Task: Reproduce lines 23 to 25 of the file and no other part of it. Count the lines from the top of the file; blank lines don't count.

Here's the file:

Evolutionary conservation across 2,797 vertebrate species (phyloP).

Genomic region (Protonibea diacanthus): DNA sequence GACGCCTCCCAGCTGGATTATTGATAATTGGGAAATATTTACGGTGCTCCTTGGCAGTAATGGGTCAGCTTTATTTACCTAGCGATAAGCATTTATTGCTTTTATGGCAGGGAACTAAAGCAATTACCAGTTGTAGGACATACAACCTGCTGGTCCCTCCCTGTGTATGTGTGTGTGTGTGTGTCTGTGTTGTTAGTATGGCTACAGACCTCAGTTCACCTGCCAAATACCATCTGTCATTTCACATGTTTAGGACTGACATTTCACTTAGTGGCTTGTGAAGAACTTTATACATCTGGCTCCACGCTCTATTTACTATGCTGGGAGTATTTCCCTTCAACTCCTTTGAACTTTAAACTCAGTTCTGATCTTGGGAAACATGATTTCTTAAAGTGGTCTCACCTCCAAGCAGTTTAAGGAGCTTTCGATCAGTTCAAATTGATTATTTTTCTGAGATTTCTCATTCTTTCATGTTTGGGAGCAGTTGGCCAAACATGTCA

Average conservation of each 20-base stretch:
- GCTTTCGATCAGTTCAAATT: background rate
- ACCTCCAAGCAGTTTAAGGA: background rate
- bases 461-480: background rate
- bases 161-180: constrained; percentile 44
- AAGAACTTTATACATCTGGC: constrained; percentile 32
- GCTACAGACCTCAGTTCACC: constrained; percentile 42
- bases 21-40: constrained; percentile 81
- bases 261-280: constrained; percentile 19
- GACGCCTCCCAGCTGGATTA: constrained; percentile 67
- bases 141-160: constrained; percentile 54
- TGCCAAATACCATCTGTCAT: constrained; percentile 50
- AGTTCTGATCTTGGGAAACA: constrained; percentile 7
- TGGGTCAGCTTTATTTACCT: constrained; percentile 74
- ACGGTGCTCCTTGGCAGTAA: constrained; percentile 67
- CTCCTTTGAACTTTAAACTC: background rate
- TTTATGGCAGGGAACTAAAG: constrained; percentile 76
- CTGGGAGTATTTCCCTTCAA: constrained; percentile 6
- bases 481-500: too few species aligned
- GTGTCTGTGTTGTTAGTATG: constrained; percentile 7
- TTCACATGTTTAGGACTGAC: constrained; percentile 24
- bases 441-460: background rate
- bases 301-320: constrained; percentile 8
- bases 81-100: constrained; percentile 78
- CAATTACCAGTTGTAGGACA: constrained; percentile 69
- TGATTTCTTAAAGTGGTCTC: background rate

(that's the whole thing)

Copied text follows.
- TTCACATGTTTAGGACTGAC: constrained; percentile 24
- bases 441-460: background rate
- bases 301-320: constrained; percentile 8